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News is bad for you – and giving up reading it will make you happier

In the past few decades, the fortunate among us have recognised the hazards of living with an overabundance of food (obesity, diabetes) and have started to change our diets. But most of us do not yet understand that news is to the mind what sugar is to the body. News is easy to digest. The media feeds us small bites of trivial matter, tidbits that don’t really concern our lives and don’t require thinking. That’s why we experience almost no saturation. Unlike reading books and long magazine articles (which require thinking), we can swallow limitless quantities of news flashes, which are bright-coloured candies for the mind. Today, we have reached the same point in relation to information that we faced 20 years ago in regard to food. We are beginning to recognise how toxic news can be.

More here – The Guardian

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Comments

  1. Anastasia Bonython says:

    Good article – Knowing I am saving half a day a week by not bothering with the news makes me feel much better about my propensity to binge read once I have my nose in a good book.

  2. Bill Miles says:

    There is news and there is information. Without question so called news delivered by the media is toxic almost to a fault. But there are things to know about how things are in the world that are vital for maintaining a sense of balance and also understanding what is relevant and what is not. Most of us have a deep need to make sense of our world and this requires relevant, timely and balanced information in the right quantities. Finding the sources of that information, applying the appropriate filters and then taking it in for appraisal and consideration is a considerable challenge, but well worth the effort. Potential sources are actually multitudinous. I have met a lot of people who have applied the philosophy that they will not partake of media delivered news but so often they leave it at that. I think their world often becomes very small and naive. I believe there is another way, but it is along a road less traveled and those lucky enough to meet fellow travelers have a lot of richness to share.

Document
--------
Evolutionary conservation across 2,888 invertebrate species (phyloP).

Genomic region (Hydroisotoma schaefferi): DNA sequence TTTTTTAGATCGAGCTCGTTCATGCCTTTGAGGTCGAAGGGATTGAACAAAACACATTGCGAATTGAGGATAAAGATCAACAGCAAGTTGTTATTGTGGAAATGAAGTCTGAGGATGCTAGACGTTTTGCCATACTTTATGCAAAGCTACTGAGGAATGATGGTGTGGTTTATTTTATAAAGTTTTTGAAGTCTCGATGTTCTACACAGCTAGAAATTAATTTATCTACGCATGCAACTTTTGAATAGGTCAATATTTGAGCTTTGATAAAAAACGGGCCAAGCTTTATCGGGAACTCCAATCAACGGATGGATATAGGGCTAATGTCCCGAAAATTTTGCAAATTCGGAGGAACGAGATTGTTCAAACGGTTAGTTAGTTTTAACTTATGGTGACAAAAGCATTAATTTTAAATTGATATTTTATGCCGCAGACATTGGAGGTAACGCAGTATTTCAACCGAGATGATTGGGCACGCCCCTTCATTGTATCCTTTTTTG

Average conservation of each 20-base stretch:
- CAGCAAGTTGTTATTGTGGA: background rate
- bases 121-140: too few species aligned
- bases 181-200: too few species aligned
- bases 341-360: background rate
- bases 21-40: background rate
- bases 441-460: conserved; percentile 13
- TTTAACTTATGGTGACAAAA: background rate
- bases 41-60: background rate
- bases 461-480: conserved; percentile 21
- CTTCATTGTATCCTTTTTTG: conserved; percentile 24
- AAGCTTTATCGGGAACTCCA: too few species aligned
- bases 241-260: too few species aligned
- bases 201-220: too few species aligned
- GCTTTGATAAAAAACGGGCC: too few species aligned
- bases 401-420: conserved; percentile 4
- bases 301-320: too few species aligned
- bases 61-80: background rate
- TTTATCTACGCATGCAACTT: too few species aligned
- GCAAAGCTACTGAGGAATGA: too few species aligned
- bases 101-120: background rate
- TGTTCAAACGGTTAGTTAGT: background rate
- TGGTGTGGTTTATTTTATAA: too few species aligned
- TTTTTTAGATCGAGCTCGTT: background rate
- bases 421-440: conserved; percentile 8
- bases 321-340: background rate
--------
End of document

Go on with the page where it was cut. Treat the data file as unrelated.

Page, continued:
3. If anyone hasn’t read Dobelli’s book upon which this article is based on then I highly recommend it. It is one book that has influenced a lot of my comprehension of behaviour and the historical contexts from which a lot of our behaviour derives.

  4. Roger Morgan says:

    If news is like a high sugar diet then Facebook is like a cocaine habit!

  5. Ironic that this is an article in a newspaper Although I will admit the Guardian at least does have a more more analytical approach at times

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